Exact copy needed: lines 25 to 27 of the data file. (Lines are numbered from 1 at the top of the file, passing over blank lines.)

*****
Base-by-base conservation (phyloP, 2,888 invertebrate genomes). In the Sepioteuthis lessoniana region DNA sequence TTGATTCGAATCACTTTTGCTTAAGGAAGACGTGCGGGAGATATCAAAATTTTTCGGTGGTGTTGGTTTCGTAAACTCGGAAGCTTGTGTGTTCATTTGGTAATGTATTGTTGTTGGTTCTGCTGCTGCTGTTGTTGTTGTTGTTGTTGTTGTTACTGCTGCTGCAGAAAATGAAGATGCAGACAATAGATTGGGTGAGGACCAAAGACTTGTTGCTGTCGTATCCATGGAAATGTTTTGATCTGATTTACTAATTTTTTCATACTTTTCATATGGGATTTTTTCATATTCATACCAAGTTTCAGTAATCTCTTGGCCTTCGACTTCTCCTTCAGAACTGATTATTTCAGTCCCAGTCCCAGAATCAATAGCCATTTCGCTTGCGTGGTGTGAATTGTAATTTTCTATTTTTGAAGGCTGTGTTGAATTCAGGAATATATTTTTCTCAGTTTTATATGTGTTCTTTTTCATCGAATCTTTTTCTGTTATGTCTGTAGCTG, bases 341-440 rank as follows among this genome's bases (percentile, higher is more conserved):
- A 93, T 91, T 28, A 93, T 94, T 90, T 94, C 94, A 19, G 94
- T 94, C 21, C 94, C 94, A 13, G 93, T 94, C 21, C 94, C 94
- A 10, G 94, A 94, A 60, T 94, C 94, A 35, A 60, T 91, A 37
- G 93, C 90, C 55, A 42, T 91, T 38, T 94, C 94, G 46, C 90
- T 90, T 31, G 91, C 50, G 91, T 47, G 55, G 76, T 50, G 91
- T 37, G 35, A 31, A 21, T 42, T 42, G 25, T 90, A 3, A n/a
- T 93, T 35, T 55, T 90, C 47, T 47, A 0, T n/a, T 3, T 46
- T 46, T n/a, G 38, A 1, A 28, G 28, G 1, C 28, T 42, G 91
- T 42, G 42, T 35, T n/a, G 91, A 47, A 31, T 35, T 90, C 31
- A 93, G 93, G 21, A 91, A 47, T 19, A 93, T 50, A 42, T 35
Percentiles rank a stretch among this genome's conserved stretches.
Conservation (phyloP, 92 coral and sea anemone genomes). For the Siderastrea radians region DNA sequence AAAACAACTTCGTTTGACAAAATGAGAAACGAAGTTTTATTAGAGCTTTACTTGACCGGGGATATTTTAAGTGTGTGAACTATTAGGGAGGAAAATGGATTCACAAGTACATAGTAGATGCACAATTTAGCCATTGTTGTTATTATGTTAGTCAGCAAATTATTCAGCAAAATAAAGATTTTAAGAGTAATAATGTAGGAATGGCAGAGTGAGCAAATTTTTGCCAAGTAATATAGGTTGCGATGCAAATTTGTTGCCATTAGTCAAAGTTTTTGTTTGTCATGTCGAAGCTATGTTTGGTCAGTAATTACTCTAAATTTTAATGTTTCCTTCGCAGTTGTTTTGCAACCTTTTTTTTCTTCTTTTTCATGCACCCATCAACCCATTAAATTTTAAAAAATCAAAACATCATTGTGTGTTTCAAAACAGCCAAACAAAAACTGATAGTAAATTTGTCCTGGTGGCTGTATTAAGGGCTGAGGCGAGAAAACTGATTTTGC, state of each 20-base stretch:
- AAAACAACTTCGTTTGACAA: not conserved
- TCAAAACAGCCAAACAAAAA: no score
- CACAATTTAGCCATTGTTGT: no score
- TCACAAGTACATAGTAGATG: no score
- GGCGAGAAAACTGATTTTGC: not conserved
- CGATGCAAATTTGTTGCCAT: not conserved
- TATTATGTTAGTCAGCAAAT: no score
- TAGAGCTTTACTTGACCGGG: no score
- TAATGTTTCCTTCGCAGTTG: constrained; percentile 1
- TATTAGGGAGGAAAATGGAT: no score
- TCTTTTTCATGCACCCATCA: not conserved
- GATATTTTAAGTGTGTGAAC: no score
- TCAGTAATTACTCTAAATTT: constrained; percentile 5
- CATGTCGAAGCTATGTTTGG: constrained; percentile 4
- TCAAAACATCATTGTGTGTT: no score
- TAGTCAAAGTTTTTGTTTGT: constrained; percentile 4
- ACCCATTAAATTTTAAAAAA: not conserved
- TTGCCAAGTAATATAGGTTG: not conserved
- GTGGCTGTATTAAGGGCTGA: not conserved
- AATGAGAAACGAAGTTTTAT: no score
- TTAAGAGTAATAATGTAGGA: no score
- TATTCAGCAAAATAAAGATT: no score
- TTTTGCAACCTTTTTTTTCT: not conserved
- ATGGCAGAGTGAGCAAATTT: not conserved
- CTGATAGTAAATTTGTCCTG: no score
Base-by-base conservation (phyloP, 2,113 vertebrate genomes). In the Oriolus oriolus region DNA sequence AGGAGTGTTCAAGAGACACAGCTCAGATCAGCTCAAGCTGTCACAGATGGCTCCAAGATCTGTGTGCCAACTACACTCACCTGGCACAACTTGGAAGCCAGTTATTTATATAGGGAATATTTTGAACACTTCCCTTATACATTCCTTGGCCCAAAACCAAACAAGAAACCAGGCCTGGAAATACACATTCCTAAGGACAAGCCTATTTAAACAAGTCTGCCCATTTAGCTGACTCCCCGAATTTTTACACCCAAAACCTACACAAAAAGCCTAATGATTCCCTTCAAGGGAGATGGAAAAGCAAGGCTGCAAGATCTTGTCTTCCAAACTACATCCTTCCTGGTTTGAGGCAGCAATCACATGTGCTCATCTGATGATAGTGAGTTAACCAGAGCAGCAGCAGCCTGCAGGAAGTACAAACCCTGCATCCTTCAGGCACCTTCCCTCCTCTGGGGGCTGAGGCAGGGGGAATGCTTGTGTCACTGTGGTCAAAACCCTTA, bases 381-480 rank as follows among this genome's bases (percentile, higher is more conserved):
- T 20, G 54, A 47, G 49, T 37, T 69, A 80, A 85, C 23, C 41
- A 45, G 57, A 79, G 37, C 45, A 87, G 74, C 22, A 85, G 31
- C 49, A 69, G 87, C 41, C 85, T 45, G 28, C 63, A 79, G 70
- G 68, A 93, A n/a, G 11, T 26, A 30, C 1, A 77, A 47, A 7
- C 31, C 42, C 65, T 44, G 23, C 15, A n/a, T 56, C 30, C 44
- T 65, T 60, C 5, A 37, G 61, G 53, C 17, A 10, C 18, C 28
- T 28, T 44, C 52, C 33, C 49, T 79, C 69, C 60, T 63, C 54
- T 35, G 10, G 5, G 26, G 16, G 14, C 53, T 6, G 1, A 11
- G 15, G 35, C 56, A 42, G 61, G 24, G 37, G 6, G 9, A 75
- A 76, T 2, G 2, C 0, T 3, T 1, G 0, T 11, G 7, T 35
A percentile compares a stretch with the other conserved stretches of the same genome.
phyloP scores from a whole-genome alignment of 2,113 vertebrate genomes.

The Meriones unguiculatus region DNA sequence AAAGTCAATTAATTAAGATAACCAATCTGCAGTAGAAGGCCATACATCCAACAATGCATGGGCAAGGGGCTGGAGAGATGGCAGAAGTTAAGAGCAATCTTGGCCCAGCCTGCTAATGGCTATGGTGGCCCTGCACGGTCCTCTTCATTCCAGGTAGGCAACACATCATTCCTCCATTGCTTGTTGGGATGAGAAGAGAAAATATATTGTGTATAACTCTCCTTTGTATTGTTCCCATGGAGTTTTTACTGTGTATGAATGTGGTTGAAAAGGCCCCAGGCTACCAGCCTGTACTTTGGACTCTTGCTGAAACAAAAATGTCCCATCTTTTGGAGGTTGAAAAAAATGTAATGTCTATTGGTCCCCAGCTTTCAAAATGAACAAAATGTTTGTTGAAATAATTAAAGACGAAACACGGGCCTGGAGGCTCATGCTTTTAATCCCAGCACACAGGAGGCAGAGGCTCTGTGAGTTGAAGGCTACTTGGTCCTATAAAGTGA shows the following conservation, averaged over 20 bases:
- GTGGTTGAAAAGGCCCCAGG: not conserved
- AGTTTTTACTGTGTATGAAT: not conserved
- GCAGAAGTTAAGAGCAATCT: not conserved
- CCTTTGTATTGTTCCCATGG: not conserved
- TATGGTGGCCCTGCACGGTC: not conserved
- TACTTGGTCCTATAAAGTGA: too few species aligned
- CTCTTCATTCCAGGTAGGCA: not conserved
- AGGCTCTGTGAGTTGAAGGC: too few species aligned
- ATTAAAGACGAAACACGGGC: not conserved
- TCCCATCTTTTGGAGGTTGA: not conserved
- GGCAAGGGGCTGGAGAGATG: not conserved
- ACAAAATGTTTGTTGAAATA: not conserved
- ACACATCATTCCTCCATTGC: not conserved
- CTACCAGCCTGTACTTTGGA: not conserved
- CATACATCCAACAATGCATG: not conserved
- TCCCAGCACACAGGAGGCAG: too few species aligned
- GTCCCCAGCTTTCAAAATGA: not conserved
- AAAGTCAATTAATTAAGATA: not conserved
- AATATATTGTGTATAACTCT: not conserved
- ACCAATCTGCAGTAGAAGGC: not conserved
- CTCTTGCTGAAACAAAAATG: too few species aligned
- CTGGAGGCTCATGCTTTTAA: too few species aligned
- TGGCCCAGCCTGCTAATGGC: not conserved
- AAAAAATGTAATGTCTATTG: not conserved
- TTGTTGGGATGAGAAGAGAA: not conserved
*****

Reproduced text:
- GATATTTTAAGTGTGTGAAC: no score
- TCAGTAATTACTCTAAATTT: constrained; percentile 5
- CATGTCGAAGCTATGTTTGG: constrained; percentile 4